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Posts tagged with: slides

Back from New York "Semantic Web for PHP Developers" trip

Gave a talk and a workshop in NYC about SemWeb technologies for PHP developers
/me at times square I'm back from New York, where I was given the great opportunity to talk about two of my favorite topics: Semantic Web Development with PHP, and (not necessarily semantic) Software Development using RDF Technology. I was especially looking forward to the second one, as that perspective is not only easier to understand for people from a software engineering context, but also because it is still a much neglected marketing "back-door": If RDF simplifies working with data in general (and it does), then we should not limit its use to semantic web apps. Broader data distribution and integration may naturally follow in a second or third step once people use the technology (so much for my contribution to Michael Hausenblas' list of RDF MalBest Practices ;)

The talk on Thursday at the NY Semantic Web Meetup was great fun. But the most impressive part of the event were the people there. A lot to learn from on this side of the pond. Not only very practical and professional, but also extremely positive and open. Almost felt like being invited to a family party.

The positive attitude was even true for the workshop, which I clearly could have made more effective. I didn't expect (but should have) that many people would come w/o a LAMP stack on their laptops, so we lost a lot of time setting up MAMP/LAMP/WAMP before we started hacking ARC, Trice, and SPARQL.

Marco brought up a number of illustrating use cases. He maintains an (inofficial, sorry, can't provide a pointer) RDF wrapper for any group on meetup.com, so the workshop participants could directly work with real data. We explored overlaps between different Meetup groups, the order in which people joined selected groups, inferred new triples from combined datasets via CONSTRUCT, and played with not-yet-standard SPARQL features like COUNT and LOAD.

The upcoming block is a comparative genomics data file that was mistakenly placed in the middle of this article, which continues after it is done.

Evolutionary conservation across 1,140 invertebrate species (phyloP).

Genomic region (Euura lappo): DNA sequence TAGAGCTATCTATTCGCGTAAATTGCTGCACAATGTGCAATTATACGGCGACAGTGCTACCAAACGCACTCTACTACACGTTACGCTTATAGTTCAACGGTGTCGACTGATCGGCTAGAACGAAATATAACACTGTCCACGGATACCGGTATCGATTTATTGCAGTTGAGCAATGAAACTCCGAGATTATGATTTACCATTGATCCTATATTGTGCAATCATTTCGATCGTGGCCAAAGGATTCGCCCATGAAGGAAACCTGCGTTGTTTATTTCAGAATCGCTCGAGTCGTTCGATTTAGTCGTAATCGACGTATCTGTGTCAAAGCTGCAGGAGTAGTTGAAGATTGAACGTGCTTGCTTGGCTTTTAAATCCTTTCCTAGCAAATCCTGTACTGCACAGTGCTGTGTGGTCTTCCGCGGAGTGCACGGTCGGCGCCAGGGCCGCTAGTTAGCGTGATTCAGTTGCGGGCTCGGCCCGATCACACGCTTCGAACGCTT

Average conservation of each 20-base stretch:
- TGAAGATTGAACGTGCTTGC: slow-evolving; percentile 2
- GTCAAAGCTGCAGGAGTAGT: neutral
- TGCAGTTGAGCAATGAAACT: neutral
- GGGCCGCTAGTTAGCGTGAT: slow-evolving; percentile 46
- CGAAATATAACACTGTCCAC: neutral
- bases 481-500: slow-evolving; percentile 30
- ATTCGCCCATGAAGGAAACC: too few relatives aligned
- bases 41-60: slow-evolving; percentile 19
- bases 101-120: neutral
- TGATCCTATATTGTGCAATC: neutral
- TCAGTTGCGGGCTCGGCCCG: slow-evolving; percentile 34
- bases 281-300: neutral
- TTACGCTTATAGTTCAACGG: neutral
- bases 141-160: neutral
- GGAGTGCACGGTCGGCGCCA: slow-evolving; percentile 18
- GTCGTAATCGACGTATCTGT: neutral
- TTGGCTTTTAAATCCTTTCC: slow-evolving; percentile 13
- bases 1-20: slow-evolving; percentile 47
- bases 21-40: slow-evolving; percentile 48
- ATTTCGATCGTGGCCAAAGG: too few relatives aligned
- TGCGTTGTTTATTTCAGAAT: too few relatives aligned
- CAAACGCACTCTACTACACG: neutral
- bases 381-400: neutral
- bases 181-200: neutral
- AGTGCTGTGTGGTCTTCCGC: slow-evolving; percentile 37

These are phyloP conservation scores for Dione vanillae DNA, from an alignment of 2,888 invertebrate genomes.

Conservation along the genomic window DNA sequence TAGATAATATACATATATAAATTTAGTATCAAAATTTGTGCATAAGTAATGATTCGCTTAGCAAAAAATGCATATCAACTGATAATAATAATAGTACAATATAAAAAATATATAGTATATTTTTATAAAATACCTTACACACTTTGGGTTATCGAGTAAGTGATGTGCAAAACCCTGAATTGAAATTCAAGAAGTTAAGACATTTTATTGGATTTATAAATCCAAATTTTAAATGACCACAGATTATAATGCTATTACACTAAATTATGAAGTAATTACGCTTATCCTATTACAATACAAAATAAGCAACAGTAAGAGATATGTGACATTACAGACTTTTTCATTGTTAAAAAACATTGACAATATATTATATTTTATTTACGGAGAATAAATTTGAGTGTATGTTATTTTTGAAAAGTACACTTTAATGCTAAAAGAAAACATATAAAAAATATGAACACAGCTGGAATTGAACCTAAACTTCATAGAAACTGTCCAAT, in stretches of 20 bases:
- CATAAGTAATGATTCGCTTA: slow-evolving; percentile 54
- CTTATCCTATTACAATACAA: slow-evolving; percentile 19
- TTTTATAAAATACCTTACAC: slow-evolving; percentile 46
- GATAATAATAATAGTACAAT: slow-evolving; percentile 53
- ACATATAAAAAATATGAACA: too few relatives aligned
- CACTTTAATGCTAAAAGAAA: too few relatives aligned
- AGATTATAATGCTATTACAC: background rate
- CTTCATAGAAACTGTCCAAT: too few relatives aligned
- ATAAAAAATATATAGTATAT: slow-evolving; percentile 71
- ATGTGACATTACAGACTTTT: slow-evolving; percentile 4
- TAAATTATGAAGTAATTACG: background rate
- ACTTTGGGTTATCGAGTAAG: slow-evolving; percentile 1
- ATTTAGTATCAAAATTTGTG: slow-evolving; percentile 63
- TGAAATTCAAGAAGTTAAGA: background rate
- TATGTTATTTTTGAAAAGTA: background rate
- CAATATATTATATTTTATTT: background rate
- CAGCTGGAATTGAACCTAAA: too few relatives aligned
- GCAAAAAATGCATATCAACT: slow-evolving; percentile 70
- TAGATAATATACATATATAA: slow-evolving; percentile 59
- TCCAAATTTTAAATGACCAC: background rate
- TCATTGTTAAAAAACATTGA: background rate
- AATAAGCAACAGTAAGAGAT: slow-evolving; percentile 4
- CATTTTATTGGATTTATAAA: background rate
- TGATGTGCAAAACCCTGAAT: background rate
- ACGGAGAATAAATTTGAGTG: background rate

And having done the workshop should finally give me the last kick to launch the Trice site now. The code is out, and it's apparently not too tricky to get started even when the documentation is still incomplete. Unfortunately, I have a strict "no more non-profits" directive, but I think Trice, despite being FOSS, will help me get some paid projects, so I'll squeeze an official launch in sometime soon-ish.

Below are the slides from the meetup. I added some screenshots, but they are probably still a bit boring without the actual demos (I think a video will be put up in a couple of days, though).

"SemWeb Tech 'n' Use" webinale Slides

Slides from my 1st webinale 08 talk are online
Update (2008-05-29): I've uploaded the SVG source file and a hi-res PNG of the SemWeb Menu Slide

Not that many attendees really, but talk went fine. Kept things simpler and more practical this year with a live mashup/hack of data from webinale, IPC, and DLW websites via *cough* regexp-injected microformats and RDFa, pulled out and integrated with ARC and SPARQL. Fun stuff, but most of the slides are a bit boring w/o the actual demos.

semweb menu

Back from webinale 2007

slides and some impressions
webinale/ipc sign The webinale slides are online now. The session went OK, I'd say. I always make the mistake to look at the high conference prices and then end up trying to squeeze too much information into my talks to give the people some value for their money. It also was a bit hard to predict what the audience of the newly introduced webinale would be like. I did receive some great feedback from PHP coders (sneaking in from co-located IPC) who already had specific questions and asked about RAP and ARC. But I could see from many faces right after the session, that a very basic talk may have been better. Leo suggested to skip the ontology stuff entirely, the amount of different flavours (SKOS, RDF Schema, OWL Lite/DL/Full/+/-/1.1) is surely a whole mess marketing-wise. Next time I'll try to stick to the more intuitive stuff. At least I had a convincing demo about how (low-level) ontologies can be useful to greatly reduce custom application code.

I had a short chat with pageflakes' CEO Christoph Janz. Semantic Web technologies are not on their radar yet (maybe they are now ;), but we talked a bit about the possibility to add some RDF functionality to their widgets (which they call "flakes"). They may let us try some things in the context of the knowee project, e.g. a flake that could store contact data retrieved via GRDDL or a SPARQL endpoint. Might be worth checking out their SDK.